Feature Issue on Transition in a Global Context for People with Intellectual, Developmental, and Other Disabilities

Transition in Times of Crisis


Renáta Tichá is co-director of the Global Resource Center for Inclusive Education at the Institute on Community Integration, University of Minnesota, in Minneapolis. She may be reached at tich0018@umn.edu.

Safia Dockter is a research assistant and developmental psychology student at the University of Minnesota in Minneapolis. She may be reached at dockt061@umn.edu .

The time of transition from high school to adult life is an important time for all students, and especially students with intellectual disability. It is a time of exploration and preparation that can bring excitement, uncertainty, and even a touch of worry. Many factors can change the opportunities available to a student, such as the type of disability they have, how close they live to a college program that interests them, or the number of jobs available in their community. When crises happen, such as floods or tornados, these options became more limited.

The people of Ukraine are in crisis. OnFebruary 24, 2022, their country was invaded by Russian soldiers. Many cities have been destroyed and tens of thousands of people have been killed. Many of the estimated 2.7 million people with disabilities have been able to escape with help from organizations like Inclusion Europe, but many others did not leaveUkraine because it was hard to travel with a child or young adult with disabilities. They are now struggling with basic needs like getting enough food, medications, and staying safe from the war that is going on around them.

When countries are at war, it becomes difficult for youth with disabilities to have control over their day-to-day lives, and even more difficult to prepare for an uncertain future. The United States is one of only a few countries to have laws, funding, and policies that protect transition services. When crises occur, communities in the United States can typically rebuild and continue offering services to youth with disabilities. When countries do not have the same type of policies and resources, people with disabilities, particularly those with the most significant disabilities, are often left behind when disasters happen.

We must work together so that those with disabilities have the chance to be safe and able to grow into the person they want to be. That means sharing the resources we have with the people who need them across countries and cultures.

A teenage girl wearing a black t-shirt and a blue and yellow ribbon bracelet, seated, ties fabric to a camouflage net. Behind her, her mother and a special education teacher work on the net as well.

Volunteering together through United by Love, a Ukrainian community group for people with and without disabilities, Zlata Magomedova, 13; Khrystyna Melnyk, middle; and Zlata’s mother, Natalya, help make camouflage nets for the war effort.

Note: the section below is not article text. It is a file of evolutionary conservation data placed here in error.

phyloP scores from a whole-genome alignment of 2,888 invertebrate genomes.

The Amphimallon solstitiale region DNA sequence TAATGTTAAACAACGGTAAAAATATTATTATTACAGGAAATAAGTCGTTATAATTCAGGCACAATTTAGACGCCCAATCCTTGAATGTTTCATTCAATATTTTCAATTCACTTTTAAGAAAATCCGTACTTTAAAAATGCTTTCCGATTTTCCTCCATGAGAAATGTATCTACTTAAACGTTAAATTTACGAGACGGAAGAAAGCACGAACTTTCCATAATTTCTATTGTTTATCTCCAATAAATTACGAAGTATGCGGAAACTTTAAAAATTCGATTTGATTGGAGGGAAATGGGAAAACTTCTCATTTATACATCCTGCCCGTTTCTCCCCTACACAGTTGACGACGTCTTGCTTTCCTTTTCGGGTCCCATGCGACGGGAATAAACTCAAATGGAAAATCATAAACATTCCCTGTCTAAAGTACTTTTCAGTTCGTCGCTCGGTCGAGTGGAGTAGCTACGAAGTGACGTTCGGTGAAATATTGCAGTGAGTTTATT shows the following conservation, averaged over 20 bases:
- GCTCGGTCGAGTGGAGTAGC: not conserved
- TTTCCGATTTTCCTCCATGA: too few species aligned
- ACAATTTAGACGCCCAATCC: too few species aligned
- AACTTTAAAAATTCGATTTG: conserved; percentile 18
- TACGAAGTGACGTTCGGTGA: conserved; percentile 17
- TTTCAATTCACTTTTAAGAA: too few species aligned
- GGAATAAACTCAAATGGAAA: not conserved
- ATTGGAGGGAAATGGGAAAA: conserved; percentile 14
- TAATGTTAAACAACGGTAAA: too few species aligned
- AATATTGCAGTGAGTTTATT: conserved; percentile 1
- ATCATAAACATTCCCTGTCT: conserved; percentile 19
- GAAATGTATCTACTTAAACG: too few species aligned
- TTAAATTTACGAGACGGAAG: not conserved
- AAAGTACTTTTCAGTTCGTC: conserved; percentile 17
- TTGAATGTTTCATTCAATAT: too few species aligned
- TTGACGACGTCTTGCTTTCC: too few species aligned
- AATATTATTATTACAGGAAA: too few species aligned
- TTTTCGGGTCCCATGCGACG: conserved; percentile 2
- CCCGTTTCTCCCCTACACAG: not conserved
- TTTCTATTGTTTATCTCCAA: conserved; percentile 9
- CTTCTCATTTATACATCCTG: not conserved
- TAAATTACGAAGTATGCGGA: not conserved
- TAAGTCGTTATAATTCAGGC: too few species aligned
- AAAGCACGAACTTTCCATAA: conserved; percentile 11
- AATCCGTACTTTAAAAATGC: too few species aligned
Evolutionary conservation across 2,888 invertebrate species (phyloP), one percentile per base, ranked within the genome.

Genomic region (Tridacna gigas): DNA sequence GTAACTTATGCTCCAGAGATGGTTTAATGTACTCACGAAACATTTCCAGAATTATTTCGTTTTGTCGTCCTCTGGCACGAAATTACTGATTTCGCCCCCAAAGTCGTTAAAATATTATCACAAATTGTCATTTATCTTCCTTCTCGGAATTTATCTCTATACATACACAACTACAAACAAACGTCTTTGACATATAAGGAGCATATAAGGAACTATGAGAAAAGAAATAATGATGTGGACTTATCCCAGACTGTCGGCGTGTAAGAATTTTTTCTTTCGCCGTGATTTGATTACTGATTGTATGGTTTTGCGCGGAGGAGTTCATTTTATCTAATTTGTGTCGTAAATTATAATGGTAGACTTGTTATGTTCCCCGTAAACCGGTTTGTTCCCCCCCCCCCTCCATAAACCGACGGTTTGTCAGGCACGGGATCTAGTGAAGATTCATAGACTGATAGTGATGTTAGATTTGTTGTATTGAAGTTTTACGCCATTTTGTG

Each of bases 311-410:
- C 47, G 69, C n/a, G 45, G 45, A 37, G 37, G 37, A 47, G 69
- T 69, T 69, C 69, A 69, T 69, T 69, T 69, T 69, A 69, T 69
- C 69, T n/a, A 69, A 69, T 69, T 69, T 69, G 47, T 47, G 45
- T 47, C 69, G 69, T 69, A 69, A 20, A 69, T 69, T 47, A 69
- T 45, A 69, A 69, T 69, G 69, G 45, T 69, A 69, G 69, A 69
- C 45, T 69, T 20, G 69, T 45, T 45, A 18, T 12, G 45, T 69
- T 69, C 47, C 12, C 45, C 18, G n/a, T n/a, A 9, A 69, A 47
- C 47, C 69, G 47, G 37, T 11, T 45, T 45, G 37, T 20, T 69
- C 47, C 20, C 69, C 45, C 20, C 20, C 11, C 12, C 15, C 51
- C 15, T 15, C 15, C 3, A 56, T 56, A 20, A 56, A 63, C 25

Secondary transition for any student, but especially for youth with disabilities, is a time of change, uncertainty, exploration, and new beginnings. Transition from high school to adulthood typically means a mix of positive experiences and various challenges, shaped by many factors, including where the person lives, their family situation, training of staff, and the issues specific to the person’s disability. A young person with intellectual disability (ID) that is not considered significant who goes to school in an affluent neighborhood in a city that has a university program that prepares special educators to work with transition-age youth will most likely have a different experience and outcomes than a young person with significant disabilities growing up in a rural area that has recently been affected by a natural disaster, such as a flood. At an international level, we also need to consider whether a country has educational and vocational policies related to transition, and funding connected with those policies. In general, countries in the Global South (e.g., sub-Saharan Africa) or Eastern post-Soviet countries lack policies and funding to assist with the transition from school to adulthood for students with disabilities. In addition, there is limited awareness and infrastructure in these countries in the areas of employment, postsecondary education and active citizenship for youth leaving high school.

Many countries and regions around the world have been affected by natural or human-initiated disasters, including earthquakes, tornados, droughts, pollution, epidemics, wars, and gun-violence.

The Case of Ukraine